Kroger and Albertsons Deal Facing D.C. Antitrust Scrutiny

kroger store

Senators are asking for a hearing and Federal Trade Commission oversight to review the proposed $24.6 billion mega deal merging Kroger and Albertsons into a grocery powerhouse, expressing concerns about its impact on the competitive landscape and on consumers dealing with soaring prices.

To proactively address concerns, Kroger plans to create a subsidiary which would be spun off to Albertsons shareholders as a publicly traded company just before the closing of the deal in 2023. The two companies also plan to shutter about 375 of their 5,000 combined stores in various markets as a counter to antitrust claims.

Bank of America estimates that before divestiture, the combined company would control 19% of the U.S. grocery market, behind Walmart at 25% (30% including Sam’s Club) and ahead of Costco (9%), according to Forbes.

U.S. Sens. Mike Lee (R-UT) and Amy Klobuchar (D-MN), chairwoman and ranking member, respectively, of the Senate Judiciary Subcommittee on Competition Policy, Antitrust, and Consumer Rights said they plan to hold a hearing in November to review the proposed deal.

“We have serious concerns about the proposed transaction between Kroger and Albertsons,” the two said in a statement. “The grocery industry is essential, and we must ensure that it remains competitive so that American families can afford to put food on the table. We will hold a hearing focused on this proposed merger and the consequences consumers may face if this deal moves forward.”

“Utahns, like all Americans, are suffering from skyrocketing food prices,” said Lee in a separate statement. “As the senior Republican member of the Senate Antitrust Subcommittee, I will do everything in my power to ensure our antitrust laws are robustly enforced to protect consumers from anticompetitive mergers that could further exacerbate the financial strain we already feel in the grocery store checkout aisle.”

In a letter to the FTC chair Lina Kahn, Klobuchar and Sens. Richard Blumenthal (D-CT), and Cory Booker (D-NJ), expressed concern over the economic impacts of the deal at a time when “too many American families are struggling to put food on the table for their families.”

“This merger raises considerable antitrust concerns,” they wrote. “The grocery industry is essential to daily life, and Americans need the benefits that robust competition brings, namely lower prices, higher quality and innovation.”

Neil Saunders, a managing director and retail analyst at GlobalData Retail, said on a local level, the regulatory picture is fairly straightforward in terms of divestiture market by market to maintain fair competition. Looking at a national map, Saunders said, there is more complementary coverage vs. service overlap.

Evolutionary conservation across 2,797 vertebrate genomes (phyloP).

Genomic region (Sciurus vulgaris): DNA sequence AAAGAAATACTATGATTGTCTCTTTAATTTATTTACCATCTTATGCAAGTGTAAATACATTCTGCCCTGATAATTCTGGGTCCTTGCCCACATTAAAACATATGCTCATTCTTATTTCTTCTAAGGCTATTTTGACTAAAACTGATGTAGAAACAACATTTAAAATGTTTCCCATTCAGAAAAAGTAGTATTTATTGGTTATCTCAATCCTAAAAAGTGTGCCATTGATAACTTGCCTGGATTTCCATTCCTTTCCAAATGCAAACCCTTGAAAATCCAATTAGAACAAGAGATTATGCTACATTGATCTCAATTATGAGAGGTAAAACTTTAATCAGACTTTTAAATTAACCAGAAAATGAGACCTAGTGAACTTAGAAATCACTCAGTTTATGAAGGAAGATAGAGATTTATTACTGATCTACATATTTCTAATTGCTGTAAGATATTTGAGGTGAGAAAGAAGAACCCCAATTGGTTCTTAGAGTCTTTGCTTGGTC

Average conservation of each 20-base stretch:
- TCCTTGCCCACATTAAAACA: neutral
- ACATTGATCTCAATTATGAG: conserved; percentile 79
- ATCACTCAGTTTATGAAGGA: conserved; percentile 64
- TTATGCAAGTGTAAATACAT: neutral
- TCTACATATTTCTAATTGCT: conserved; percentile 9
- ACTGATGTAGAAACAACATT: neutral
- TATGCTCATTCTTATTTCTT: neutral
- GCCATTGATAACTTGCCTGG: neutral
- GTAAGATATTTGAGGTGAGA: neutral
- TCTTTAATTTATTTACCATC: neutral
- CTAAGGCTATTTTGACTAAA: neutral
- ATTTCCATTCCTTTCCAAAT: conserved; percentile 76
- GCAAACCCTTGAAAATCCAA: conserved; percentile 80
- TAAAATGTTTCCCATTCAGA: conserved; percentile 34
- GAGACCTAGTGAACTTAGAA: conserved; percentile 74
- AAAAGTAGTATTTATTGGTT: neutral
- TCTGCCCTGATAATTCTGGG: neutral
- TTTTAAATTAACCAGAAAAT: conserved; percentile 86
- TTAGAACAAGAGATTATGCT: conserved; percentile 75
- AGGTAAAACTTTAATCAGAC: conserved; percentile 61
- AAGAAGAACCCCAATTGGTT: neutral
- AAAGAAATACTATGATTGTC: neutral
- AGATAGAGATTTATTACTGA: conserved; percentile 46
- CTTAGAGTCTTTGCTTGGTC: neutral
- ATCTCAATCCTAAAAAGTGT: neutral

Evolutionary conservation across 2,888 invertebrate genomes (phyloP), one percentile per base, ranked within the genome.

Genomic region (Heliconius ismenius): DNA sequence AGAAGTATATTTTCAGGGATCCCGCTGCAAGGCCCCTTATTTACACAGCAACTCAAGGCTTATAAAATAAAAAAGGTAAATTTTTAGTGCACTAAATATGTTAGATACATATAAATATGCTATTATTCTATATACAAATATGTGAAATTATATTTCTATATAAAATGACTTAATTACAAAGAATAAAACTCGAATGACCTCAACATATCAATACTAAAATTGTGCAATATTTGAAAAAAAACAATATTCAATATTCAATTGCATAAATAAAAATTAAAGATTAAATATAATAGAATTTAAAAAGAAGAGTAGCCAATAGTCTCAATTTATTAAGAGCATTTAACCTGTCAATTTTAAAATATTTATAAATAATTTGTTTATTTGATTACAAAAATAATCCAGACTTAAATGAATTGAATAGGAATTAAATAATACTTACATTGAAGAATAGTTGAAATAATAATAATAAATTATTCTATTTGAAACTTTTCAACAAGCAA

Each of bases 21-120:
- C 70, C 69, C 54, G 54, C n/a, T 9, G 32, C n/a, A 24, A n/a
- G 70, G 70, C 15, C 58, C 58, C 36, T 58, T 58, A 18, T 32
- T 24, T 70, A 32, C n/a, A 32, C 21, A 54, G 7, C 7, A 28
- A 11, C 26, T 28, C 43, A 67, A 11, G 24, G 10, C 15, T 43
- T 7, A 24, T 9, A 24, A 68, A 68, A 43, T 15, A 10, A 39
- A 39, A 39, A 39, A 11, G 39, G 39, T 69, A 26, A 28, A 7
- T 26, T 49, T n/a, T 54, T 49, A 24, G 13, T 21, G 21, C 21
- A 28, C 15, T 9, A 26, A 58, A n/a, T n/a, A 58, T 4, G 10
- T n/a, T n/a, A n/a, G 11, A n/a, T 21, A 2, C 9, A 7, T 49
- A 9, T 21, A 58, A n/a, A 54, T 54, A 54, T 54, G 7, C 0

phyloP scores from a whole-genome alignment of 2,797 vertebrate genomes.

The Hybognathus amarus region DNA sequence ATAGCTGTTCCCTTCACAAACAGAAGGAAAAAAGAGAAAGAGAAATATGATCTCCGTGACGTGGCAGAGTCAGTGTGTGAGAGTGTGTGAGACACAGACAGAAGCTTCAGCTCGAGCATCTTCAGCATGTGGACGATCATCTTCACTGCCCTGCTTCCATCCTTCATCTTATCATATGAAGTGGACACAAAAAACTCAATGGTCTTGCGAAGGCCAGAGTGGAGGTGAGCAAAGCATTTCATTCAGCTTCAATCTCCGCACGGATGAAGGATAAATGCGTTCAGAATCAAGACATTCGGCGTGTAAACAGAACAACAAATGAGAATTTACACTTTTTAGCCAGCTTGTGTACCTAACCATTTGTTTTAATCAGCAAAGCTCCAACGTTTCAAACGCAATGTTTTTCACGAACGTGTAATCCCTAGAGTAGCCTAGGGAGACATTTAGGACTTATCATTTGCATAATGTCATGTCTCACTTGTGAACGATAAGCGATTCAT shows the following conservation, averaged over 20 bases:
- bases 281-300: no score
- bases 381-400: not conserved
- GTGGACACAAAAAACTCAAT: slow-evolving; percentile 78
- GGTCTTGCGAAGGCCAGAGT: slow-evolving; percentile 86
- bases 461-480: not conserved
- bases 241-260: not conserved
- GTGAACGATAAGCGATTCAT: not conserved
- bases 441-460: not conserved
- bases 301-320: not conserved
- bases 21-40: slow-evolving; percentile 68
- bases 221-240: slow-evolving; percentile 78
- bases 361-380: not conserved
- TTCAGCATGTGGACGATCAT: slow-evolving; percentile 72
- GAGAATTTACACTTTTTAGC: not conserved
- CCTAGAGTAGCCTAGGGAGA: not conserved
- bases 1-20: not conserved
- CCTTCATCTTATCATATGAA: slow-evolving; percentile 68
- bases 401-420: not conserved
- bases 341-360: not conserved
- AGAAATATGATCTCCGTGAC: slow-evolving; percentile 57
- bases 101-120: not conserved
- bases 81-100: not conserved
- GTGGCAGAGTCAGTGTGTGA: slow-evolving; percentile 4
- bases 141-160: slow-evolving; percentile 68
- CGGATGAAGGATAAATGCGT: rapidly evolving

On a national level, however, it gets much trickier, with heated rhetoric from Sens. Bernie Sanders (I-VT) and Elizabeth Warren (D-MA), saying the the Kroger-Albertsons deal creates a conglomerate with loads of power that’s bad for competition and pricing.

“Those statements are political, and the FTC’s job is look more at the data and the technical framework, taking some of the political heat out of it,” he said on a Multichannel Merchant podcast this week. “But the fact that there will be congressional hearings on this means politicians will definitely weigh in. It will put a lot pressure on the FTC to look very closely at this deal, especially at a time when are prices going up enormously, and there’s a lot of sensitivity around that.”

Saunders said the FTC needs to consider not only how and where divestment happens, but the long-term market ramifications as well. He cited Albertsons’ 2015 acquisition of Safeway, in which Haggen Food & Pharmacy, purchaser of most of the divested stores, went bankrupt nine months later, and Dollar Express, formed out of the FTC-ordered divestment of 330 Dollar Tree and Family Dollar stores from that merger, which met a similar fate. Not a good year for these ventures.

“Some of these divestments don’t work, and the FTC needs to look not only at what needs to be divested and how, but whether that divestment sustains in the in long run and creates competition,” he said. “It’s one of things that’s very important from a regulatory point of view.”